The Women Demand web site is part of a larger project that seeks to re-assess the work and the legacies of the 1970s for women now. Inspired by the Seven Demands of the Women's Liberation Movement, these pages present demands generated at the Feminist Seventies Conference and its aftermath, as well as contributions motivated by the pamphlet Saying What We Want: Women's Demands in the Feminist Seventies and Now.
In the pamphlet, the seven demands of the Women's Liberation Movement are used as a spring-board to think about the political purpose and value of demanding, of 'saying what we want'. Zoe Fairbairns shows how far we have come in making real many of the original seven demands of the WLM. It is, as Helen Graham suggests, 'not enough', but it is a great deal, and an achievment that came of concentrated political and collective activity.
This Women Demand web site offers a collective representation of the demands of individual women. In both the text-based pages and, in particular, on the playful pages, individual wants and dreams are presented as a whole. This isn't a facile representation. By developing the demands into a broader picture - both artistically and politically - we demonstrate the power of articulating demands as part of an active process. Many of the demands displayed here are linked to information or campaigns, making the site anything but passive. It is our hope that the pages will be used as both a site for 'saying what we want' and as a place where women can find out about collective action, and continue to make the words and the dreams come true for all of us.
extracts from the pamphlet:
The Feminist Seventies Conference held at the University of York in April 2002 established the legacies of the WLM as central to today's feminism. [...] The process of remembering the 70s feminist past - its successes and its solidarity - inspired, for me particularly, a feeling of excitement at what feminism could achieve and how we would approach the ever more subtle gender inequalities within women's lives now. [...] We use 'the past' to envision a movement towards 'the future'.
Ali Neilson Saying What We Want, p5-6.
Before you can say what you want, you have to know what that is. You have to think about it, discuss it, agree on it. You have to ask yourself what, in specific terms, is standing between the way things are now and the way you would like them to be. Is it a law, a tradition, an economic structure or system (local, national, global or domestic), an ideology, a personal grievance, all or none of the above? Is it bigger than that, or smaller? You donít necessarily have to have all the answers, but you have to know what you think, you have to be specific, and you have to prioritise. You have to risk unpopularity by saying, 'this, not that' or 'this now, that later' .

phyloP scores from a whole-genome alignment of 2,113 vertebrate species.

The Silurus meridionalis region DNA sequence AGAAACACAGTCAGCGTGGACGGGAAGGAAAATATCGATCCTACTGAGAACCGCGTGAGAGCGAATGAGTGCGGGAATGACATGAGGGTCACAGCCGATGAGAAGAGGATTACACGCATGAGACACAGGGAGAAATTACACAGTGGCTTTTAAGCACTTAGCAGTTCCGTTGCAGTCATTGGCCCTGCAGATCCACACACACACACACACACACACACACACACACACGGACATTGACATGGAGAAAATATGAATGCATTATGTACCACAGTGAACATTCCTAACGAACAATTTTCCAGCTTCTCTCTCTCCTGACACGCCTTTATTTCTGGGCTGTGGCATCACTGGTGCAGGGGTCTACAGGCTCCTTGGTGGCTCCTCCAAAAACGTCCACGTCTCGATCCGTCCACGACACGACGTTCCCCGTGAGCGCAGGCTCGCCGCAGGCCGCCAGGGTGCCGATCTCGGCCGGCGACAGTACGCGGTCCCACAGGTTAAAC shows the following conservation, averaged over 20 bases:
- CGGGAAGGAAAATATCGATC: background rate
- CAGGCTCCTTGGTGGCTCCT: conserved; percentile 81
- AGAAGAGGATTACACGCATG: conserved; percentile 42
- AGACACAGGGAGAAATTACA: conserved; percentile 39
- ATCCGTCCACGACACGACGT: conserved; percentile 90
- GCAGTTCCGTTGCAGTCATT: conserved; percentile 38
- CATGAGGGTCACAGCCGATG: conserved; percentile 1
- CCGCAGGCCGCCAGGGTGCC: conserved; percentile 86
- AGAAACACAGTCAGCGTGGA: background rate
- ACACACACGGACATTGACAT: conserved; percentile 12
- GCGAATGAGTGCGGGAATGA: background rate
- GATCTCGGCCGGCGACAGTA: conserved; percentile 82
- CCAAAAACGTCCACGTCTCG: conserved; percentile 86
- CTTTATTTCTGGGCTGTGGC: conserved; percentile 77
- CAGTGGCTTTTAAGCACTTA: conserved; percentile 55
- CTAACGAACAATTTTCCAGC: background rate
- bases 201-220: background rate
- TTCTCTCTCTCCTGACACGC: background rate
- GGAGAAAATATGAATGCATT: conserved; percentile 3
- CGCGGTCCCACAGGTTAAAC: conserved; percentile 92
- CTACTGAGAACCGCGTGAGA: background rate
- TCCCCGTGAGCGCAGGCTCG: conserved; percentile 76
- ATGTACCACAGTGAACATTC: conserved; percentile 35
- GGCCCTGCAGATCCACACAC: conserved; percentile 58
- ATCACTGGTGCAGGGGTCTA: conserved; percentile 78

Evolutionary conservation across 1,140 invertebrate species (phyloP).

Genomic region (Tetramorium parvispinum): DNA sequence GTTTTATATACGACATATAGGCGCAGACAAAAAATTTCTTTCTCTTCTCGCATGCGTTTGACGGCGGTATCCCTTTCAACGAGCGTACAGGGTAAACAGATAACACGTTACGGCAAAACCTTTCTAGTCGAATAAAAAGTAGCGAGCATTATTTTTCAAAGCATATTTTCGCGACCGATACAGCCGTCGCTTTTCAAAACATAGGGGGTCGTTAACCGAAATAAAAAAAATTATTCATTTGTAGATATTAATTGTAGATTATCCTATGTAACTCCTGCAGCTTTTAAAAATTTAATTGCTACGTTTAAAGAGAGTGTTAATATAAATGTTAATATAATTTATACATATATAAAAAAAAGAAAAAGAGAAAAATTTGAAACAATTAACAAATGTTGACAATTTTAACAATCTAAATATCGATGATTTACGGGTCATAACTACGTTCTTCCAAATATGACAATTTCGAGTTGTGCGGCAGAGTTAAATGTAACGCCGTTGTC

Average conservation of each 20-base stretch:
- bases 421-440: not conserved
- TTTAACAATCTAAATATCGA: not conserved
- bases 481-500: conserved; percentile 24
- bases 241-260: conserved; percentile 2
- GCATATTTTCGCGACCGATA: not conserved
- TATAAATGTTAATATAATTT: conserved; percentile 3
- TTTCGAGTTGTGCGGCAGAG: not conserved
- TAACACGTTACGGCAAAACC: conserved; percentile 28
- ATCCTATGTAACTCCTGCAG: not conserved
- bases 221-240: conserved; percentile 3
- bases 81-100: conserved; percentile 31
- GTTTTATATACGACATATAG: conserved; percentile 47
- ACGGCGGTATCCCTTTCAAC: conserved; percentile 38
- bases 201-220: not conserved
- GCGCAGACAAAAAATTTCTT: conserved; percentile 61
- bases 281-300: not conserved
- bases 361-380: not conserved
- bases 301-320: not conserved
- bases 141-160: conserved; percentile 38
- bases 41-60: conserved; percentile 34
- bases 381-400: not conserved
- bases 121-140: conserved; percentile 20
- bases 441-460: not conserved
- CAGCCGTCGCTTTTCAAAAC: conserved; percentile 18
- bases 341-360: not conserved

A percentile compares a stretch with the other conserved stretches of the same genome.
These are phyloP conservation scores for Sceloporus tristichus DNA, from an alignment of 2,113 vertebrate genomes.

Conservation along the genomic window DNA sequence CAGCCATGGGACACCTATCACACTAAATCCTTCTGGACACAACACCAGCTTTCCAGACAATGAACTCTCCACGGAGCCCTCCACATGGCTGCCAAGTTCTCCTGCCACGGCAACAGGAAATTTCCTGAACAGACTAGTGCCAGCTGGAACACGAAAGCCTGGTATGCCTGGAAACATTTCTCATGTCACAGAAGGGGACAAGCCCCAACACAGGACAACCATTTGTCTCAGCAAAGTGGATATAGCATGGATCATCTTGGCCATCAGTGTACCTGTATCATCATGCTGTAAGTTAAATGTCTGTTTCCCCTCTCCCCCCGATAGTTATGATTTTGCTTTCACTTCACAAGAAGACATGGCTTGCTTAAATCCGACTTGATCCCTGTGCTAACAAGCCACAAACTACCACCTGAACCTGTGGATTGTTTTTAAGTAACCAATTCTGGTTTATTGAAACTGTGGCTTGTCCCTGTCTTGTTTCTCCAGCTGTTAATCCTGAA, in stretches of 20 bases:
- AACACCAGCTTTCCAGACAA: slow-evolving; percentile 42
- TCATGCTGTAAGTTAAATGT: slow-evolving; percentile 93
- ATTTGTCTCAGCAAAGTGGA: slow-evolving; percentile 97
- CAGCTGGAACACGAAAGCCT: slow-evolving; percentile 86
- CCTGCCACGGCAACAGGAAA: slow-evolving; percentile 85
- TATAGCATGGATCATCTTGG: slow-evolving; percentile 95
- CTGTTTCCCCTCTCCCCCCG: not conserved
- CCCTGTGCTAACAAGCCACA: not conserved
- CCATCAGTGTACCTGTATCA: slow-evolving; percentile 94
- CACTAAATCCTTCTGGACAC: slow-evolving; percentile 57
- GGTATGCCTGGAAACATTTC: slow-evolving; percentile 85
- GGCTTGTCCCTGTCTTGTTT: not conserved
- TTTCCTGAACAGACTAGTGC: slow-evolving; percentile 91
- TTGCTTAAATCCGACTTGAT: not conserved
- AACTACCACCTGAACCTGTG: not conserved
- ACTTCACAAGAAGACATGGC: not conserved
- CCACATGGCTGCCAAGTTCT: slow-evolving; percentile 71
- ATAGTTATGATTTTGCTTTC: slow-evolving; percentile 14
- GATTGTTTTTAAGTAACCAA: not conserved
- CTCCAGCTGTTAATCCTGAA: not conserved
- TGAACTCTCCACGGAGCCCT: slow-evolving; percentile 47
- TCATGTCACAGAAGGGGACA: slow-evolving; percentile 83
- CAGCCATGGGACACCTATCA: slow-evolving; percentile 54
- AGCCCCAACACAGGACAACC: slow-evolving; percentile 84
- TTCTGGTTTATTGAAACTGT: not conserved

ZoŽ Fairbairns, Saying What We Want, p10.
The challenge for women today is to decide what we want to change and how that change can be enacted. The modest and utterly optimistic aims of our Women Demand website are to make connections between our individual demands, to enable collective recognition and to publicize links to available information. Our website assumes that it is useful for dreams, desires and demands to be initially formed but that they will also be challenged and re-worked through collective actions of debate, demonstration or direct action.
Helen Graham Saying What We Want, p27.
The Seven Demands as finalised at the National Womenís Liberation Conference held in Birmingham in 1978.
The women's liberation movement asserts a woman's right to define her own sexuality, and demands:
- Equal pay for equal work
- Equal education and job oportunities
- Free contraception
- Free 24-hour community-controlled childcare
- Legal and financial independence for women
- An end to discrimination against lesbians
- Freedom for all women from intimidation by the threat or use of male violence. An end to the laws, assumptions and institutions which perpetuate male dominance and men's agression towards women